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Feeling Pretty Raw About My Own Species: Douglas Adams and "Last Chance to See"



Like me, you may occasionally find yourself feeling a particular kind of listless ennui. A feeling of loss you can’t quite pin down. And then you realise what you’re missing: Douglas Adams. You miss Douglas Adams.


Whether or not you are already a fan of the lamentably late and much loved Douglas Adams, I implore you to reach for his 1989 book “Last Chance To See”. The book was originally written as a companion to the BBC radio programme (technically archived here – but be warned that the page is no longer updated and likely to be riddled with broken and non-functional links). Presented and written with zoologist Mark Carwardine, “Last Chance To See” follows the author in pursuit of animals on the verge of extinction: the Komodo dragon, the Kakapo, blind river dolphins, white rhinos, and rare birds living on Mauritius island.



The writing is the perfect combination of Adams’ humour and sharp insight into his surroundings – be they environmental, political, or social. Decades later, the text comes with the sharp sting of knowledge that some of the fights to save endangered species have been lost. Because of this, it is a call to arms that still resonates as new battles between poachers and sanctuaries continue every day.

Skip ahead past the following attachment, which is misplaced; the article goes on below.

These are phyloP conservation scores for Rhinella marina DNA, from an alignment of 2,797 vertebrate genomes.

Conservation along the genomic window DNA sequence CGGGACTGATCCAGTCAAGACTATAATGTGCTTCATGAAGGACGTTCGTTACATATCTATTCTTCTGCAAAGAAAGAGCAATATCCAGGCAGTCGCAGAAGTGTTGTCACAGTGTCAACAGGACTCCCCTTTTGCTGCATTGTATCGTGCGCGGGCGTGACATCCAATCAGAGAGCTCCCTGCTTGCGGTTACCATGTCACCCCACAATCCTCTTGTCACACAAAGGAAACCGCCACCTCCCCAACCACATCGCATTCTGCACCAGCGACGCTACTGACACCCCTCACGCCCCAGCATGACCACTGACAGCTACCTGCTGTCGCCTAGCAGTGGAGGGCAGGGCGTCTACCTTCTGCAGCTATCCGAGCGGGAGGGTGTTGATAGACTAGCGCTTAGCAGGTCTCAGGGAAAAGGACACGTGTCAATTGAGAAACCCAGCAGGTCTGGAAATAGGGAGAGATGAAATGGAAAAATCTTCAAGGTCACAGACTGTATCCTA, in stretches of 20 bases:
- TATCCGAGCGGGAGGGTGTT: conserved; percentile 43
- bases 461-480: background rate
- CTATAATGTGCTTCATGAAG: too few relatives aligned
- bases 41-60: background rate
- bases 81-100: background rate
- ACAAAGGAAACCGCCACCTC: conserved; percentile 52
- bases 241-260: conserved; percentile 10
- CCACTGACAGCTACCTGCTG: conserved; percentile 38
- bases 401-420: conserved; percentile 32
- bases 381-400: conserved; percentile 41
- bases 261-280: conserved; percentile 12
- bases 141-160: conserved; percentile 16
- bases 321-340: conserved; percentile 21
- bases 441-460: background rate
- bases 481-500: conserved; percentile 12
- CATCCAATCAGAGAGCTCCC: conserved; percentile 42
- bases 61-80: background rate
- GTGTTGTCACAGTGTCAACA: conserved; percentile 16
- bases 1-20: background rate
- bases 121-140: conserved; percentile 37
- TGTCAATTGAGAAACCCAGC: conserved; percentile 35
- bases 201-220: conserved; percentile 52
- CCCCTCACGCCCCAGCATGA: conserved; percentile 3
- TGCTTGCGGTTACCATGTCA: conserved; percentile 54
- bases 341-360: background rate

For those who favour audiobooks (or who particularly miss Adams’ voice), a copy of the audio cassette (!) recording has been made available by a Youtube user.


In 2009, a new edition was released, to coincide with a new BBC TV series. In the absence of Adams, who died in 2001, Mark Carwardine paired up with Stephen Fry, to revisit the endangered species featured in the original book.

The "Last Chance to See" TV series is a good mix of knowledge (all of it Quite Interesting), exploration, and lunacy. It's not strictly a nature documentary in which people interact with fascinating natural creatures on the brink of extinction - it's primarily a documentary on what we intend to do about that brink. The people devoting their lives to these animals, and the methods which they employ, are just as central to this series as the (fantastic) creatures they work with. Since the animals are (or were) extremely endangered, many of the encounters are managed with the assistance of experts in the field - which stands to reason, since part of being endangered means being difficult to find in the wild. I also found it refreshing to see people embarking on these journeys who are not intimidatingly fit, and who do occasionally yearn for a hotel room.